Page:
I’d bet that if you proposed (say) Ehricke-type solettas, or sunshades, you’d be laughed out of the room, largely out of ignorance of space transportation economics. I would have provided a tutorial to explain why it’s foolish to extrapolate costs of current launch systems to future large-scale space access, because I’ll bet that’s exactly what most of them would do (because it’s what most people do now). I’ll look forward to a more detailed report on the conference, though, including a full list of presentations.
[Monday afternoon update]
It should be noted that I’m not advocating geoengineering. I’m just pointing out that for those who do, they shouldn’t exclude space-based solutions because of false preconceptions. It’s sort of like my attitude toward NASA. I wouldn’t weep much if the agency was defunded (other than the personal impacts on my friends who are employees and contractors). But seeing as how that’s unlikely to happen, I’ll continue to lobby to at least have the funds spent sensibly, in terms of actually advancing us in space.
Gee, I’m not the only one who thinks that the White House is nuts on the Middle East and Israel.
The letter’s lead signatories were Eric Cantor (R-VA) and Steny Hoyer (D-MD). The letter had only circulated for three days last week before garnering 327 signatures, probably the most bipartisan effort seen on Capitol Hill in this session of Congress. It provides a measure of just how far out of the mainstream the Obama administration has gotten on relations with Israel.
Moreover, they’re entirely correct. Thanks to what amounts to a reversal of 20 years of American policy on settlements in Jerusalem, Obama has given the Palestinians a reason to refuse to come to the table that Israel simply can’t address. Obama has made peace a lot less likely than it was fifteen months ago by throwing his tantrum in such a public manner. Weakening Israel won’t bring peace — it will bring more attacks on Israel as Palestinians begin to believe that the US won’t back its ally any longer.
Jennifer Rubin believes Obama’s fumble was by design, or at least by instinctual hostility towards Israel. With advisers like Samantha Power at the White House, that hostility was known long before Obama got elected. Accidental, latent, or overt, Obama’s hostility towards a key democracy in the most strategic part of the world has raised eyebrows of both Republicans and Democrats on Capitol Hill — perhaps belatedly, but not too late to put some serious pressure for this administration to grow the hell up.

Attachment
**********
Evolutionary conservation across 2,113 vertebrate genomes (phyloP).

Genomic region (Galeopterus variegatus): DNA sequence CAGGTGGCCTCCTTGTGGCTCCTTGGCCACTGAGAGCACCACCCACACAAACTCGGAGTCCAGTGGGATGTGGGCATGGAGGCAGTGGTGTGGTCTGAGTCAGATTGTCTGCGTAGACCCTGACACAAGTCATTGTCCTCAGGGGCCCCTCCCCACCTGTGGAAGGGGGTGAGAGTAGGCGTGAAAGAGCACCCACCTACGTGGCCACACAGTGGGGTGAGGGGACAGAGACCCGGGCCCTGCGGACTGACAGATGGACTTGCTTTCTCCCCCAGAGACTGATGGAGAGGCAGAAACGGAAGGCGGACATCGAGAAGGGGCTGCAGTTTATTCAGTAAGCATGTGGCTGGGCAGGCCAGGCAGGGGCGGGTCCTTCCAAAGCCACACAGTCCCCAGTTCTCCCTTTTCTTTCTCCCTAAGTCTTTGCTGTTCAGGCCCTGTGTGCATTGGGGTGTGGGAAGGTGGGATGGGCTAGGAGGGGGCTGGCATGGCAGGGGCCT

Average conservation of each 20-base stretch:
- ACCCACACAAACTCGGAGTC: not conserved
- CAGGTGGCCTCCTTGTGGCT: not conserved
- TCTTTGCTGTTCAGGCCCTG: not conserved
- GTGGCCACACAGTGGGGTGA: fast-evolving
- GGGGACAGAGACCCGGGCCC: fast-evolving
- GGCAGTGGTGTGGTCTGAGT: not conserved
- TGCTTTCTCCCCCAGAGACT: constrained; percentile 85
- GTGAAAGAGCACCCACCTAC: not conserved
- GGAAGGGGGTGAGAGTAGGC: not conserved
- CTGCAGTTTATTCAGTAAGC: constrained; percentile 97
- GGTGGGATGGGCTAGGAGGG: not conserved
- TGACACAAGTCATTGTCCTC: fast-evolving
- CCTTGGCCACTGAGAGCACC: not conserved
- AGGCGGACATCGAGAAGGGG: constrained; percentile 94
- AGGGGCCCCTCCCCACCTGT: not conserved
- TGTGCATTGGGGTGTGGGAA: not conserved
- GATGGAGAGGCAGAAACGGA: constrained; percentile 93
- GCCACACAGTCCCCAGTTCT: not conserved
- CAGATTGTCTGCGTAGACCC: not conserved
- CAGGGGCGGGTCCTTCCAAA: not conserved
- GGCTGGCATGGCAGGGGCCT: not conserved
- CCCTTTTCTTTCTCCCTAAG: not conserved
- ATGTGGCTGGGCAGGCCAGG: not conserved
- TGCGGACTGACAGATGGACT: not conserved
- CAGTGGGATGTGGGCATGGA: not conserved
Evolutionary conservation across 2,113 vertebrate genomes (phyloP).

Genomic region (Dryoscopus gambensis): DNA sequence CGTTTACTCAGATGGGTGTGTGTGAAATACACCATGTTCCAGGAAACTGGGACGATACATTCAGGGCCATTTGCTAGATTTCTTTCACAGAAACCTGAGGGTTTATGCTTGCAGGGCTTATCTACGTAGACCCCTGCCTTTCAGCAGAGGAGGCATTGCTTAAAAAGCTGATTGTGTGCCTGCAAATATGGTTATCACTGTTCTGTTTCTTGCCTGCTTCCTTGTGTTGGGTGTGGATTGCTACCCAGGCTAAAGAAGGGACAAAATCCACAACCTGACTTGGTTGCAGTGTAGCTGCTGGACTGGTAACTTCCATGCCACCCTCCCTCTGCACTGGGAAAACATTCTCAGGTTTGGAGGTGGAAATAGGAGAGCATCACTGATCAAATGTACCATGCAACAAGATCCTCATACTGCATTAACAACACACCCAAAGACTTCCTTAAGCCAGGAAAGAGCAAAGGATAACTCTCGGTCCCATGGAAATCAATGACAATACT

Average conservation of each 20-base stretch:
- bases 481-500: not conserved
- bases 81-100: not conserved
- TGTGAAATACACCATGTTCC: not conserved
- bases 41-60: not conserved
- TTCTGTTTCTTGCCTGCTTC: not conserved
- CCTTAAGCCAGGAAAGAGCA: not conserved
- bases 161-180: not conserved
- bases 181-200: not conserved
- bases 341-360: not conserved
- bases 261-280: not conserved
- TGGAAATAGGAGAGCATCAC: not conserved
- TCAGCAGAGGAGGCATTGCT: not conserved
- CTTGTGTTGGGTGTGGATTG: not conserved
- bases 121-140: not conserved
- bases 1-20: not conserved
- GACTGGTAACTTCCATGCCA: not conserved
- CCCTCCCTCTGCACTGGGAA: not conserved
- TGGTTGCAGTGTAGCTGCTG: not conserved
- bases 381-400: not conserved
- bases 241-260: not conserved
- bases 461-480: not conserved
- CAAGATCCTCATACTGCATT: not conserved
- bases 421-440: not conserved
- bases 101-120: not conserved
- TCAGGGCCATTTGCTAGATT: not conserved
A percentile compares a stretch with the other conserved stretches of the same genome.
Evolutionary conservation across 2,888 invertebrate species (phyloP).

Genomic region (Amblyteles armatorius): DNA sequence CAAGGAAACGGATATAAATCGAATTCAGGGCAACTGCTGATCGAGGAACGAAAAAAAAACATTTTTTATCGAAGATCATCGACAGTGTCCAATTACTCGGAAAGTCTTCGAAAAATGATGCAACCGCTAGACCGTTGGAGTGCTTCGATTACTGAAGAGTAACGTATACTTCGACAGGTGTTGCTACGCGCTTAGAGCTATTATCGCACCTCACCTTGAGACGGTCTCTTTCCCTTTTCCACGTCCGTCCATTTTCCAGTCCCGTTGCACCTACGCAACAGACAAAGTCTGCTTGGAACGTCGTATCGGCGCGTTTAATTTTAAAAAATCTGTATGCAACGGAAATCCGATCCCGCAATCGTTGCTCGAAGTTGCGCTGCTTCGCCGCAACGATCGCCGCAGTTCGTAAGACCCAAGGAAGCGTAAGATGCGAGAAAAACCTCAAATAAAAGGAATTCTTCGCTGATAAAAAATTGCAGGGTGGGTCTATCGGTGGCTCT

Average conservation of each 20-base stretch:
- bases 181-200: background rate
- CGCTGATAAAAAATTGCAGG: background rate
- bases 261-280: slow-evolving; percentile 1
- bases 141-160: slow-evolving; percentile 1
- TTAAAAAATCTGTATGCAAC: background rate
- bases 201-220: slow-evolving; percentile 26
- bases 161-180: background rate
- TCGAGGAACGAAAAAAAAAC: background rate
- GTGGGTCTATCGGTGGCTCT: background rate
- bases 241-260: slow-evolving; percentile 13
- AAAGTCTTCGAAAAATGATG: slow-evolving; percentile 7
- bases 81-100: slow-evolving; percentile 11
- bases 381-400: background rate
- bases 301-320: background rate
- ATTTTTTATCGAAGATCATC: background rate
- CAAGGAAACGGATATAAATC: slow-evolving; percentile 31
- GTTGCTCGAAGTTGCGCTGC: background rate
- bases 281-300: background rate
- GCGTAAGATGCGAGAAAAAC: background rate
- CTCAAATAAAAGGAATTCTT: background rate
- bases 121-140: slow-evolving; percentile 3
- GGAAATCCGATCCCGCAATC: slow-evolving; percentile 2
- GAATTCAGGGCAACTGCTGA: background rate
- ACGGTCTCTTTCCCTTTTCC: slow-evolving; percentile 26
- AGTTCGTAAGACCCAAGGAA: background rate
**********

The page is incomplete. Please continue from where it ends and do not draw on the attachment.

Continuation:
They seem to be particularly impervious to that. As do their defenders, including some commenters here.
Hey, AP. Searchlight is south of Las Vegas, not north. It’s almost like they want people to not find the place.
[Update a couple minutes later]
I’m saving the screenshot to see if they go back and fix it. Of course, our elite journalists can’t be expected to know the geography of flyover country.
[Update a few minutes later]
The Tea Party express is reporting that their buses are being egged in Searchlight:
Supporters of Senator Harry Reid have just thrown eggs at the Tea Party Express bus caravan – striking at least one of the three buses (the red Tea Party Express bus) with multiple eggs.
About 35 Reid supporters had lined Highway 95 in front of the Nugget Casino in Searchlight where they were attempting a counter-demonstration the tens of thousands of tea party supporters who are gathering for the “Showdown in Searchlight.”
But don’t accuse them of hate or anger! I’m kind of amused that there are only thirty-five Harry Reid supporters in his home town. Not surprised, though.
[Sunday morning update]
“At least dozens” attended. Well, I guess it’s technically true. So would “At least one…”
And as Glenn notes, “at least dozens” watch CNN. And this kind of biased stupidity is one of the reasons.
Fascists like Henry Waxman are upset that companies are following SEC regulations:
People’s Commissar Henry Waxman is now planning to haul the companies before his committee because their disclosures fail to play along with the our Leftist rulers’ script that Obamacare “will expand coverage and bring down costs.”
As Andy notes:
If we are now under a system where disclosure gets you a public whipping and other threats by the Powers That Be while nondisclosure promises the ruinous expenses of defending against criminal investigations and civil enforcement, this is no longer anything but a thugocracy.
It’s the Chicago (and West LA) way.
Unlike the entitlements we’re saddled with until death, being angry is free and actually works! But we need to define why we’re angry – instead of letting our adversaries do it for us.
We are angry not because we lost, but that we lost to losers. I’m not talking about Obama, or the Dems. They’re winners, sadly. I’m talking about progressivism. The reason why I’m angry, my friends are angry, and my imaginary unicorn Captain Sparkles is angry – is because the greatest, most winningest country in the history of the world, just embraced the loser’s doctrine.
For two hundred plus years we’ve kicked ass, and we’re now choosing the belief system of the idiots whose asses we’ve kicked.
Let’s hope for not much longer.